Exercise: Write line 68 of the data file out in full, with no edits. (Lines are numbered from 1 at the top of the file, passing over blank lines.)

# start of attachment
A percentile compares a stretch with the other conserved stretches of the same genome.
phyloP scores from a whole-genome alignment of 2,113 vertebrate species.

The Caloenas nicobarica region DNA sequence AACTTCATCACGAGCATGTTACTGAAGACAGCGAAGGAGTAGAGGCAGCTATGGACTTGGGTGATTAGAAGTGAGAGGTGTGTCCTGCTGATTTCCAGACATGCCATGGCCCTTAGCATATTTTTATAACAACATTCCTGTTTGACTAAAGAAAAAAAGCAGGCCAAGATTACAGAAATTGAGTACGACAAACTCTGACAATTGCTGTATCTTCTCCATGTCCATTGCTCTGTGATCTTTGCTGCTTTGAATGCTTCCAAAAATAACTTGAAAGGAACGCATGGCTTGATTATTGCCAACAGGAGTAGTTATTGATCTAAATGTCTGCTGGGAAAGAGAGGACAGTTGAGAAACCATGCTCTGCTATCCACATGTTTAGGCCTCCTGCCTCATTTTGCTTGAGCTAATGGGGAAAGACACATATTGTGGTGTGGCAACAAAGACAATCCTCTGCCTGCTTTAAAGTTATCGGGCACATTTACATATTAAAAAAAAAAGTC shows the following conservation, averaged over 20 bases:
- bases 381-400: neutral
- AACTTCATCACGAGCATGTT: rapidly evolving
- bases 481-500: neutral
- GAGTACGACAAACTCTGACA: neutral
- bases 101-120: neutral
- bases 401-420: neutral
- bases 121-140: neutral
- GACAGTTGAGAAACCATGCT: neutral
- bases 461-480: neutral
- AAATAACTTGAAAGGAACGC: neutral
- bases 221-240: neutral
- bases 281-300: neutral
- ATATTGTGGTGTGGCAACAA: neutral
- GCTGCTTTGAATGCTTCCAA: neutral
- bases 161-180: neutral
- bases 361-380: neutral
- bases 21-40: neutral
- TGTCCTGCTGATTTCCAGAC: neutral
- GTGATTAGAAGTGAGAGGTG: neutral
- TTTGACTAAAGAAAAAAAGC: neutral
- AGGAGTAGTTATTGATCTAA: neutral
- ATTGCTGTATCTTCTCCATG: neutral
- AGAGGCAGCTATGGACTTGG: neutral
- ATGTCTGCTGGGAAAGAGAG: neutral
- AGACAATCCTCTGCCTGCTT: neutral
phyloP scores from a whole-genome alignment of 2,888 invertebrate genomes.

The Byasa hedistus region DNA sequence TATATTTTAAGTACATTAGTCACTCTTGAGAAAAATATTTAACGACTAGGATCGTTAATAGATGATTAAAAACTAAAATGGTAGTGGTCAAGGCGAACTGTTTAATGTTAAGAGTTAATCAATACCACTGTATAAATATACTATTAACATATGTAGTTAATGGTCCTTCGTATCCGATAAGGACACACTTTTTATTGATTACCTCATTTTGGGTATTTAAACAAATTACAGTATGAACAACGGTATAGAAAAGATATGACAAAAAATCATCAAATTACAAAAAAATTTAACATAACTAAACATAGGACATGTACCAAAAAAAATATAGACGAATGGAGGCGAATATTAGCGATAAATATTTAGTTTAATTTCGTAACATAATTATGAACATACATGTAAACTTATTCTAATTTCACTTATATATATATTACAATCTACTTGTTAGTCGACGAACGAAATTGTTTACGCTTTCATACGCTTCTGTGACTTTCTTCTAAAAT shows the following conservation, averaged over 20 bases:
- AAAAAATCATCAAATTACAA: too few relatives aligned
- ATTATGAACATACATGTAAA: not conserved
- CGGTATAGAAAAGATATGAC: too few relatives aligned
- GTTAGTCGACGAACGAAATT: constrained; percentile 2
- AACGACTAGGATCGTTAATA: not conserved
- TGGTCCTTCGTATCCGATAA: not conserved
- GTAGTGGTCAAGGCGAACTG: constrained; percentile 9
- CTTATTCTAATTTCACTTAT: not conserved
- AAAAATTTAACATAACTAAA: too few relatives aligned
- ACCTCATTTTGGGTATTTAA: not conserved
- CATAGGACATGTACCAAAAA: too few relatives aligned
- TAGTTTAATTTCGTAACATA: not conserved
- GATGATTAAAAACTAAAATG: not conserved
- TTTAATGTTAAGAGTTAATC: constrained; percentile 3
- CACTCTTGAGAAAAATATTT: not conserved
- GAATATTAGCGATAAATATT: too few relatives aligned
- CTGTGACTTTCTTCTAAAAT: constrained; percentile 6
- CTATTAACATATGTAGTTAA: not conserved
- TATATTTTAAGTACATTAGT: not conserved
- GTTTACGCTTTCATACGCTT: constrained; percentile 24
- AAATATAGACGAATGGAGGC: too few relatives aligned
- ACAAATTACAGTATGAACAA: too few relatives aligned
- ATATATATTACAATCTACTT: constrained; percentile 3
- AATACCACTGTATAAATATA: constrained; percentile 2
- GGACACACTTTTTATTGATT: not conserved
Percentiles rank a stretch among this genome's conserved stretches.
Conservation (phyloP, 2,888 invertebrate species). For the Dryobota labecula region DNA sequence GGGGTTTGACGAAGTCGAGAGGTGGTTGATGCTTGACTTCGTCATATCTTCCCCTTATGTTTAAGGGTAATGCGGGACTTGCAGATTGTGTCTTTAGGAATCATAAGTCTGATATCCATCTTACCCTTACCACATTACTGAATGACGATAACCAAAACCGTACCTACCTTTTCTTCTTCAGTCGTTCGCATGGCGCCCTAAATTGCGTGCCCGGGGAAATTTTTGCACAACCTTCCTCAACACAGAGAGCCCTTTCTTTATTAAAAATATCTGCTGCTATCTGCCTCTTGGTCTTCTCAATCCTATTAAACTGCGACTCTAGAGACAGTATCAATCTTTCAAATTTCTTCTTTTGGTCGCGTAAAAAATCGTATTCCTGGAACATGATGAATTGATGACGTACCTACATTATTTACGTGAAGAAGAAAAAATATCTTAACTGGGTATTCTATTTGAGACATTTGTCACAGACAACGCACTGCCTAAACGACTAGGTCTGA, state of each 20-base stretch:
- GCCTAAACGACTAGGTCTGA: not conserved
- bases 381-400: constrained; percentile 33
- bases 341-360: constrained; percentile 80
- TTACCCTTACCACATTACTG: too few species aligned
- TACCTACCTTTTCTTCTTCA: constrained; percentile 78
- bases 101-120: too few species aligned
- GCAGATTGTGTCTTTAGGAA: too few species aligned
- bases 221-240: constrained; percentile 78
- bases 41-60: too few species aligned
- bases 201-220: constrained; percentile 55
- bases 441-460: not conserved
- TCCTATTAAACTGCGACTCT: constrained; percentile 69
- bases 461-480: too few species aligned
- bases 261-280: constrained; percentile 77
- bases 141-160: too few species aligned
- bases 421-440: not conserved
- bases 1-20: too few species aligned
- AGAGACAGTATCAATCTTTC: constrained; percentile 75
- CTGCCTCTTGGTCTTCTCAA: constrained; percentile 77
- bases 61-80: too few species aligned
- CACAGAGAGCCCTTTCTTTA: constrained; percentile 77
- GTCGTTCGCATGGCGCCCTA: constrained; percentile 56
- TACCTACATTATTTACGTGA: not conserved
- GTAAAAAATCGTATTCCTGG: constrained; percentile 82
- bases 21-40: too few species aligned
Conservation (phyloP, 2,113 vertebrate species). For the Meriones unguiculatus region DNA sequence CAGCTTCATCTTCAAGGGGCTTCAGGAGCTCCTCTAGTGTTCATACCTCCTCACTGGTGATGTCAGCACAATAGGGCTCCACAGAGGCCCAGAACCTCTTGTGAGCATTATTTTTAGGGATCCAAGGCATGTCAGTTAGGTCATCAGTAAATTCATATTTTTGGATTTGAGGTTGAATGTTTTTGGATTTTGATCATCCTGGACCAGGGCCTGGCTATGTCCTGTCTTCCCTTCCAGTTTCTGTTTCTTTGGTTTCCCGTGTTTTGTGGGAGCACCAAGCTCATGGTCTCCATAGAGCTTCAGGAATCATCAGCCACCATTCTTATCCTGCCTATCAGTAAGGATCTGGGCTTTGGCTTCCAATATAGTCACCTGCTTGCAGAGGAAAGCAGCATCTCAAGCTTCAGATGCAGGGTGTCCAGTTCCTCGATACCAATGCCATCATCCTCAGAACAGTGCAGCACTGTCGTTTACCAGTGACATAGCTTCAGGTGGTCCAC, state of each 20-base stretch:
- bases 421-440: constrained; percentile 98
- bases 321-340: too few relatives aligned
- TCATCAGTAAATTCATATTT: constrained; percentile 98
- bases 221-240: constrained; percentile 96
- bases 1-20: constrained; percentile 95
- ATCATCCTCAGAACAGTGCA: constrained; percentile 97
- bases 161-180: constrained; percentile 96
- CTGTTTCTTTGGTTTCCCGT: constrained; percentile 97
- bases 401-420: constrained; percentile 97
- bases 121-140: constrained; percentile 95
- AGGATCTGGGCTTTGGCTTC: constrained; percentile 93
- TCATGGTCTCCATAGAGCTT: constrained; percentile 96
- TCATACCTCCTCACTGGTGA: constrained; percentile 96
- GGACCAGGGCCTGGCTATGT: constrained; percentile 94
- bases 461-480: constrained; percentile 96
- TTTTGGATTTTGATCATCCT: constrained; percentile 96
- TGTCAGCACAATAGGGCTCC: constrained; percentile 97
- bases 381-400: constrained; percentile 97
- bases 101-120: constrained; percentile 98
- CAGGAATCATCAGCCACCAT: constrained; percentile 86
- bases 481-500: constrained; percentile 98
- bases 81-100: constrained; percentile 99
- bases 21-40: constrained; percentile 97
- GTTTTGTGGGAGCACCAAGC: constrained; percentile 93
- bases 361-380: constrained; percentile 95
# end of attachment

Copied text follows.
- bases 441-460: not conserved